When running bar lengths of 28" to 32", the best sequence is less certain. In this range of bar lengths, the size of the cuts being made with the saw should to be taken into consideration when selecting the sequence. For example, sometimes longer bars are used to minimize bending on a job that requires a lot of limbing. In this case, the cuts are more similar to what would be done with short bars, so a full compliment chain is the best choice. On the other hand, if most cuts on the job require burying the bar in a deep cut, a skip sequence would probably be the best choice.

    Bars 34" & Longer
    When running bar lengths of 36" or longer, a skip sequence is usually the best choice. These bars are rarely run to eliminate bending over, and most often are used on jobs that require deep cuts. Even with these conditions, we do occasionally see full-compliment chain being run when the job also requires a fair amount of limbing. In the end, the best sequence for you requires some compromise and consideration of many factors.
     
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  7. dahmer

    dahmer Pinnacle OPE Member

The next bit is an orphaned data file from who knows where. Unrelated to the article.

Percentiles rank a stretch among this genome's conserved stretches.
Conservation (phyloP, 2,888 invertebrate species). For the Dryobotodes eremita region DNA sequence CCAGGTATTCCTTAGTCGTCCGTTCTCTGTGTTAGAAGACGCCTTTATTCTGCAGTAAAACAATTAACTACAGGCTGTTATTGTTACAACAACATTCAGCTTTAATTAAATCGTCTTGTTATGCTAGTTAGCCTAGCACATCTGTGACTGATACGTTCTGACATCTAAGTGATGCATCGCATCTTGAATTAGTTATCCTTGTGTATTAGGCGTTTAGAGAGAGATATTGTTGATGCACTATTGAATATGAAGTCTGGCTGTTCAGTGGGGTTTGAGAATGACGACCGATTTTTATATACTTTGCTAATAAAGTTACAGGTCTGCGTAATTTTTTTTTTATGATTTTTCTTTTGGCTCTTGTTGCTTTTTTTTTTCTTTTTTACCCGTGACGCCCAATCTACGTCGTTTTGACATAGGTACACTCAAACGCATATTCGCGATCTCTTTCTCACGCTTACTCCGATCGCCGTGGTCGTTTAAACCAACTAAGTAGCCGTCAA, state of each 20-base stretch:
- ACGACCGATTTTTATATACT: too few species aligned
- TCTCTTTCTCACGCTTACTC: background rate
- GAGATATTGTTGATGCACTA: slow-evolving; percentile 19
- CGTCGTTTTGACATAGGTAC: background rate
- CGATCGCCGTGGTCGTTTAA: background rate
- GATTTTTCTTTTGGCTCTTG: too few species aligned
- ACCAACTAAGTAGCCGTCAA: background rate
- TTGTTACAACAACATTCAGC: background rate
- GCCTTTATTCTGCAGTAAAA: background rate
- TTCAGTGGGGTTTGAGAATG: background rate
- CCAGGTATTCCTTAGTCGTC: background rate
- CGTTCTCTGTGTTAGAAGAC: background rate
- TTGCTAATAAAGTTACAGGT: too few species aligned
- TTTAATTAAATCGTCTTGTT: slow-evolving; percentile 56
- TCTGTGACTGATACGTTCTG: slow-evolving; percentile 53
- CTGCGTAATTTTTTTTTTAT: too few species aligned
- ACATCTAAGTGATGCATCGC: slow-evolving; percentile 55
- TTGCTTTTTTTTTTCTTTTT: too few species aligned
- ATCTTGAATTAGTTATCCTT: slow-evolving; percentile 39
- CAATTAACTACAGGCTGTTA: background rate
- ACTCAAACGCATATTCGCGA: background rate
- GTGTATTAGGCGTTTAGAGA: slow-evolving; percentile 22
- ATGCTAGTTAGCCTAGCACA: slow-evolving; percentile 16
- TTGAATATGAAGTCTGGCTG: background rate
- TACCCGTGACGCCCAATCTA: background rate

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    This can also lead to difference in cutting times, setting raker height. I use a Husqvarna progressive raker gage and I assume the Stihl would be similar. You can’t set the leading edge of the raker gage on the bottom of the next tooth because that tooth isn’t there so you can’t get the correct raker height.
     
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  8. Cat 525

    Cat 525 Here For The Long Haul!

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    I am always bore cutting walnut and when the bar is fully buried in the butt cut skip works the best. I run mainly 28&32 bars!
    Kevin is correct on the dulling that he mentioned. In sandy or dirty conditions I switch back to full because it will stay sharp longer. Just my experience.
     
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  9. Cat 525

    Cat 525 Here For The Long Haul!

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    Get one of those longer Oregon raker gauges for your skip tooth. Easy to check your depth. If you don't have one message !email sometime.
     
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  10. Wolverine

    Wolverine Fruit wood champion

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    Link? I haven’t found anything skip specific for rakers. I use the same for full/skip. Seems to work fine.
     
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  11. kneedeepinsaws

    kneedeepinsaws Well-Known OPE Member

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    Wow that answered my question in great detail. Thanks guys!!
     
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  12. dahmer

    dahmer Pinnacle OPE Member

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    I know I thru it away but the instruction “sheet” that came with the Husqvarna gage specified not for use with skip chain.
     
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  13. KS Plainsman

    KS Plainsman Super OPE Member